It’s Jan. 18, and 37 New York National Guard Soldiers and Airmen are at Long Island’s Farmingdale Armed Forces Reserve Center going through the steps for checking a patient’s airways and blood pressure.
None of the 25 Soldiers and 12 Airmen are military medics; they’re volunteers halfway through a 180-hour program designed to turn National Guard men and women into emergency medical technicians.
“The trainers that we have are making sure we are equipped for the test and actual practical stuff in real life,” said Air Force Staff Sgt. Kenneth Brown, an air transportation specialist assigned to the 106th Rescue Wing and a police officer in civilian life.
The program, a joint effort of the New York National Guard and the New York State Department of Health, will provide 400 men and women with medical training they can use while on state active duty missions.
Gov. Kathy Hochul ordered the training to have more Guardsmen with basic medical skills to help fill medical staffing shortages.
“I want to give these guys kudos,” instructor Andy Bershad said. “I’m very impressed with the professionalism and ability for these military students to absorb complex medical instruction at the rate the class is being taught.”
On Jan 18, another class of 40 troops was also underway at the Lexington Avenue Armory in Manhattan. Plans are in place to run nine more classes in New York City, Albany, Syracuse and Buffalo.
“The Department of Health and our New York National Guard have been working side-by-side to fight this pandemic since Day One, and I am proud to see this innovative plan between the two agencies come to fruition. When times get tough, New Yorkers put their heads together and find solutions,” Hochul said.
The Soldiers and Airmen are all on federal COVID-19 response orders. Those who pass the course will be certified by New York state as EMTs for three years.
The genesis of this training began in late December when the governor turned to the New York National Guard to help fill staffing shortages at nursing homes across the state.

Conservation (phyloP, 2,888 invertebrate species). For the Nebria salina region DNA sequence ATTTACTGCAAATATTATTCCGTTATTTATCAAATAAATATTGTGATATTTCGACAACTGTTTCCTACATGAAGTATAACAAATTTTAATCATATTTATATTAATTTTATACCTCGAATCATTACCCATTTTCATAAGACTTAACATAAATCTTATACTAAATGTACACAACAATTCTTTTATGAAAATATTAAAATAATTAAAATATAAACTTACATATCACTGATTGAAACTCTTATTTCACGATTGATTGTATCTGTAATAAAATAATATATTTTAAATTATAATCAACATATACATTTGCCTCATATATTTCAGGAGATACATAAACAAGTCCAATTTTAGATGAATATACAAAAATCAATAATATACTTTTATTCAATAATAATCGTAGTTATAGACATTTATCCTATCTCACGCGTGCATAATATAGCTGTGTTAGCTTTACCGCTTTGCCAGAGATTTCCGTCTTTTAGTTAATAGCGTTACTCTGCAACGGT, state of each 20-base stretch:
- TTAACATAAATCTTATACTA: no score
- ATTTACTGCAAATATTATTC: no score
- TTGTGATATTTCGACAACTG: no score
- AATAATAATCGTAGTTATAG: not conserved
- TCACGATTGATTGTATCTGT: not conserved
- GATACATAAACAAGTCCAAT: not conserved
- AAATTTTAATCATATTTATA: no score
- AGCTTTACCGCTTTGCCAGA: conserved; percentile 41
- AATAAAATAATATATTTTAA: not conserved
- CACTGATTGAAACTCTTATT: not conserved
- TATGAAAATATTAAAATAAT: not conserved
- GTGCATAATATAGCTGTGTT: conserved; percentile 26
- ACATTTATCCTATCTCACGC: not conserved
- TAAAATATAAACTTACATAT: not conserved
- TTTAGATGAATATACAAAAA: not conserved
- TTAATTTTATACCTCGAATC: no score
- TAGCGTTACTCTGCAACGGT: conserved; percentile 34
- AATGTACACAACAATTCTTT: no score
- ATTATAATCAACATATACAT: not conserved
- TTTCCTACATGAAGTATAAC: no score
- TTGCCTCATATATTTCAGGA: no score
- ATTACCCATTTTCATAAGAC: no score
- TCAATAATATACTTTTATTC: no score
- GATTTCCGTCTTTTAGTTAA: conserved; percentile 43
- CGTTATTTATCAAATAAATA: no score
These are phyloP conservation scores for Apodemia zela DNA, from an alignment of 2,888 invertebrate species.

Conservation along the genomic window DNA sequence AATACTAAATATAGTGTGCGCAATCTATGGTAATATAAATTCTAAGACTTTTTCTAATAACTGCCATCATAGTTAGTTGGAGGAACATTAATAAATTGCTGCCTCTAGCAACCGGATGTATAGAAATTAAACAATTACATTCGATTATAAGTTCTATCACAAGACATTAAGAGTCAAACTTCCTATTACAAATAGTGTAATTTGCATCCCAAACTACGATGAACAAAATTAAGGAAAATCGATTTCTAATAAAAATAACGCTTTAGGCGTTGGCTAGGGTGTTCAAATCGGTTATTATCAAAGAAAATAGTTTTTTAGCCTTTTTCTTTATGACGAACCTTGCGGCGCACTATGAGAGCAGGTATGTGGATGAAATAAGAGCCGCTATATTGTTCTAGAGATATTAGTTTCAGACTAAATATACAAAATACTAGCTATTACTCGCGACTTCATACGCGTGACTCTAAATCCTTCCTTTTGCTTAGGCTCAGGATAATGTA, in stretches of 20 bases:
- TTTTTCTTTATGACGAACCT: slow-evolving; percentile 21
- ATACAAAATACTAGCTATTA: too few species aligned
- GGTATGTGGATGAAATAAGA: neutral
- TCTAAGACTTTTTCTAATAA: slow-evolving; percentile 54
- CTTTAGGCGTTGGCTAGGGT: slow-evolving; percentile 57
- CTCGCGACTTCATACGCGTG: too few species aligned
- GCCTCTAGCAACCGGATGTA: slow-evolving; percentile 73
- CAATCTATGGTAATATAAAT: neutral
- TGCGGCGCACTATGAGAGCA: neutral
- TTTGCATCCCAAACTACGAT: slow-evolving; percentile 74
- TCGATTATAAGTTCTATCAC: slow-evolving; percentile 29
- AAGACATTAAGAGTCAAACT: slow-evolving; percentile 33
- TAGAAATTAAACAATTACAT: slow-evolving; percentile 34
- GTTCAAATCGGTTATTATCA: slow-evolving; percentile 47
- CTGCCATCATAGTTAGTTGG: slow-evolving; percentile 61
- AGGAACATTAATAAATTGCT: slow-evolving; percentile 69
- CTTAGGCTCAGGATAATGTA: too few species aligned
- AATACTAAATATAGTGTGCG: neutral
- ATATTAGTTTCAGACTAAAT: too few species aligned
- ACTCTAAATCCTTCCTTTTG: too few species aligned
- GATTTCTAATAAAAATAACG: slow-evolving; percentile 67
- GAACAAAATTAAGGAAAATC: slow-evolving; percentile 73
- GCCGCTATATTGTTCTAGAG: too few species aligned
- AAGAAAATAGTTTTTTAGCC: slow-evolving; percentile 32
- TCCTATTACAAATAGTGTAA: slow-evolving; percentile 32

Without enough staff, nursing homes and long-term care facilities could not accept as many patients. So people who could be released from hospitals, freeing up beds for COVID-19 patients, could not move into these facilities.
The New York National Guard was asked to provide Army Guard medics and Air Guard medical technicians to work at those facilities.
But of the New York National Guard’s 536 medical personnel — 372 Army Guard and 164 Air Guard — only 120 were not working in a medical field in their civilian job. So those were the Soldiers and Airmen who went on duty.
Taking Guardsmen from their civilian medical job, putting them in uniform and moving them to another health care workplace didn’t make any sense, explained Army Brig. Gen. Isabel Rivera Smith, the director of joint staff for the New York National Guard.
Smith said training more people as EMTs gives the New York National Guard greater flexibility to respond to missions.
“They’re very excited about this course because it will give them an additional skill set to be able to use outside of the National Guard if they so choose to,” Smith said.
Airman 1st Class Aziza Alieva, a firefighter assigned to the 106th Rescue Wing, said she appreciated the instructors’ hands-on approach and their sharing of real-world emergency medical lessons.
“I have broader knowledge of everything now, so that is going to be helpful,” said Alieva, an immigrant from Uzbekistan.
Army Spc. Nicholas Zerella, a member of the 1st Battalion, 258th Field Artillery, and New York City firefighter in civilian life, said the training was first rate.
“It’s a great opportunity and I am glad to be here,” Zerella said.
Being able to help was what made Army Staff Sgt. Tyrone Price, a member of the 1569th Transportation Company and the class leader, sign up for the course.
A transit railroad motorman in civilian life, Price said his goal is to be prepared for emergencies.
“I just want to help out the best way I know how and the most professional way I can,” he said.
Army Spc. Robert Coleman, a member of the 719th Transportation Company and a postal worker in civilian life, said the class was important.
“This EMT training means a lot to me because this training could save someone’s life,” Coleman said. “It’s a big deal to have someone’s life in your hands.”